• Johnson &Johnson, October 3, 2019. Biosense Webster, Inc. Announces Catheter Ablation May Be up to 10 Times More Effective Than Standard Drug Therapy Alone at Delaying Progression of Atrial Fibrillation.

Additional Sources:

• Hussein A, et al. Prospective use of Ablation Index targets improves clinical outcomes following ablation for atrial fibrillation. J Cardiovasc Electrophysiol 2017. 28 (9): 1037-1047.

• Taghji P, et al. Evaluation of a Strategy Aiming to Enclose the Pulmonary Veins With Contiguous and Optimized Radiofrequency Lesions in Paroxysmal Atrial Fibrillation: A Pilot Study. JACC Clin Electrophysiol 2018. 4 (1): 99-108.

• Phlips T, et al. Improving procedural and one-year outcome after contact force-guided pulmonary vein isolation: the role of interlesion distance, ablation index, and contact force variability in the ‘CLOSE’-protocol. Europace 2018. 20. (FI_3): f419-f427.

• Solimene F, et al. (2019) Safety and efficacy of atrial fibrillation ablation guided by Ablation Index module. J Interv Card Electrophysiol 2019. 54 (1): 9-15.

• Di Giovanni G, et al. One-year follow-up after single procedure Cryoballoon ablation: a comparison between the first and second generation balloon. J Cardiovasc Electrophysiol 2014. 25 (8): 834-839.

• Jourda F, et al. Contact-force guided radiofrequency vs. second-generation balloon cryotherapy for pulmonary vein isolation in patients with paroxysmal atrial fibrillation-a prospective evaluation. Europace 17 2015. (2): 225-231.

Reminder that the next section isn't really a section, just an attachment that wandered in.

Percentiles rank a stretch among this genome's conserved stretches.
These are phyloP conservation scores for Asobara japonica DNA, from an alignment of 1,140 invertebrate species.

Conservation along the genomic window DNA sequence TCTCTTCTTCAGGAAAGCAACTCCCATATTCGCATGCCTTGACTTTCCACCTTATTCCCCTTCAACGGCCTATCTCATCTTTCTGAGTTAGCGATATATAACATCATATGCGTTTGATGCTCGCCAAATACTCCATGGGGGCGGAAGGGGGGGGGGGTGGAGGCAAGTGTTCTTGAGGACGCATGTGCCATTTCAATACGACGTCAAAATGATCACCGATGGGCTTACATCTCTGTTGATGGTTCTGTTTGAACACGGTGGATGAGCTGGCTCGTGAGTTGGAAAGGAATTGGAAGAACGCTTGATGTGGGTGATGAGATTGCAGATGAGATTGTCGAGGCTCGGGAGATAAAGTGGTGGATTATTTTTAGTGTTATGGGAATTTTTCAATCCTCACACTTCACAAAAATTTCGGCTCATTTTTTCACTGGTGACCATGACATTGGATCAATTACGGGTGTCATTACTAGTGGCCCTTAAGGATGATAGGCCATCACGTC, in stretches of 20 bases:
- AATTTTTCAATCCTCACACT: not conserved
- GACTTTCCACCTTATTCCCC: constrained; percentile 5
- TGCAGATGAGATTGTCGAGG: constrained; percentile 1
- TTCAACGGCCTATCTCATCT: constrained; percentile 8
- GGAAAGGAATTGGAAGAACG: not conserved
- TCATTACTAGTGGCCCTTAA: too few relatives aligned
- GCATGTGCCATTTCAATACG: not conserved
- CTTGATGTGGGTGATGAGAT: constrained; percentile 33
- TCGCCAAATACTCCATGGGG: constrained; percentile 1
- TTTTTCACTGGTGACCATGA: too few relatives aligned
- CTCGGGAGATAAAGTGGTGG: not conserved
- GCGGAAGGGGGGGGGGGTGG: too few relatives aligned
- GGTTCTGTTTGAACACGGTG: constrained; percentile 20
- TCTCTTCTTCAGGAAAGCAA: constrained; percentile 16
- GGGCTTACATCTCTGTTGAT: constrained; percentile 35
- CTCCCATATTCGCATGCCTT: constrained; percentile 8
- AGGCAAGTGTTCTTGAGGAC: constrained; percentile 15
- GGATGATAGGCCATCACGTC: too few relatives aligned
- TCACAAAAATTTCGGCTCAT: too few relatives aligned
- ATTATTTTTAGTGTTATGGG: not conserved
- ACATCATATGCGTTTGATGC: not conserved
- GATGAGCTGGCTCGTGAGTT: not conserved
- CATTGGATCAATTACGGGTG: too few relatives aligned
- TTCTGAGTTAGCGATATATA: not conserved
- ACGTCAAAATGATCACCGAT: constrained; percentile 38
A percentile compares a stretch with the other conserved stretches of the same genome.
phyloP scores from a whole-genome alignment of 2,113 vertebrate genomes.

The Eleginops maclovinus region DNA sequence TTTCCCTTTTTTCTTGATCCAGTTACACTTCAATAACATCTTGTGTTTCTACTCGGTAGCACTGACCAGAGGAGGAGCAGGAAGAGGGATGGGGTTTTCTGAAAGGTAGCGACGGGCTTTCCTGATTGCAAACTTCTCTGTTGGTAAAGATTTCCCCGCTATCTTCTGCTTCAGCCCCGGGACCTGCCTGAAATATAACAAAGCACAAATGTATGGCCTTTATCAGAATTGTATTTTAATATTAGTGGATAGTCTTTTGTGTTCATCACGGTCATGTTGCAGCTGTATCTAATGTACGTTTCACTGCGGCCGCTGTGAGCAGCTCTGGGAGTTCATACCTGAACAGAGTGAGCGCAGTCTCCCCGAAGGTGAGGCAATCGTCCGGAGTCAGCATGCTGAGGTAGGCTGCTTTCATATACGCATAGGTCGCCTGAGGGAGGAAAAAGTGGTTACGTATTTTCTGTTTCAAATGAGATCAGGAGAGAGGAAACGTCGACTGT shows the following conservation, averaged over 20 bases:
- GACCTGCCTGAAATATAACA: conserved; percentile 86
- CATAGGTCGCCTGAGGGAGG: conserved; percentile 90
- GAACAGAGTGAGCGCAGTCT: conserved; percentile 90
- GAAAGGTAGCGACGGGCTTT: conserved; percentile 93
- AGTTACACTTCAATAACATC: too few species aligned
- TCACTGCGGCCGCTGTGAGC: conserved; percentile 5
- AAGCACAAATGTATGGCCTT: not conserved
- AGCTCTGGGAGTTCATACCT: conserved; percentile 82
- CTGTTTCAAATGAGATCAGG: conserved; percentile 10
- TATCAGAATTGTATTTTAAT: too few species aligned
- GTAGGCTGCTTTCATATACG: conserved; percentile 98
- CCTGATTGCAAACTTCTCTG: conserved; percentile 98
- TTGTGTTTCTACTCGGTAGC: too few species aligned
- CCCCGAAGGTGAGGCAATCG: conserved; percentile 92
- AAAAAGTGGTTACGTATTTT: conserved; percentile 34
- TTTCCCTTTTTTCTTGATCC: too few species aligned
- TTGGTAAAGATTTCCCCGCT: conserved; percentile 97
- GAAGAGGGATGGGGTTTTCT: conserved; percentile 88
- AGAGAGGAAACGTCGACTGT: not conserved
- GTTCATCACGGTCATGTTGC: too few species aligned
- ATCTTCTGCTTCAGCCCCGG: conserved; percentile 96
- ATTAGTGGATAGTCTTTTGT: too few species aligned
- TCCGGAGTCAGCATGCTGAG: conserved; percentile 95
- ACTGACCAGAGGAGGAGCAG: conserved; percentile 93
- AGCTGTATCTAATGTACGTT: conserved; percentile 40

• Lemes C, et al. One-year clinical outcome after pulmonary vein isolation in persistent atrial fibrillation using the second-generation 28 mm cryoballoon: a retrospective analysis. 2016. Europace 18 (2): 201-205.

• Guhl EN, et al. Efficacy of Cryoballoon Pulmonary Vein Isolation in Patients With Persistent Atrial Fibrillation. J Cardiovasc Electrophysiol 2016. 27 (4): 423-427.

• Irfan G,  et al. One-year follow-up after second-generation cryoballoon ablation for atrial fibrillation in a large cohort of patients: a single-centre experience. 2016 Europace 18 (7): 987-993.

• Boveda S, et al. Single-Procedure Outcomes and Quality-of-Life Improvement 12 Months Post-Cryoballoon Ablation in Persistent Atrial Fibrillation: Results From the Multicenter CRYO4PERSISTENT AF Trial. JACC Clin Electrophysiol 2018.  4 (11): 1440-1447

Research: Catheter Ablation for Atrial Fibrillation Lowers Risk of Dementia

In an important study from South Korea, researchers found that patients undergoing a successful catheter ablation for A-Fib had a reduced risk of dementia. Previous research had shown that A-Fib was linked to an increased risk of dementia.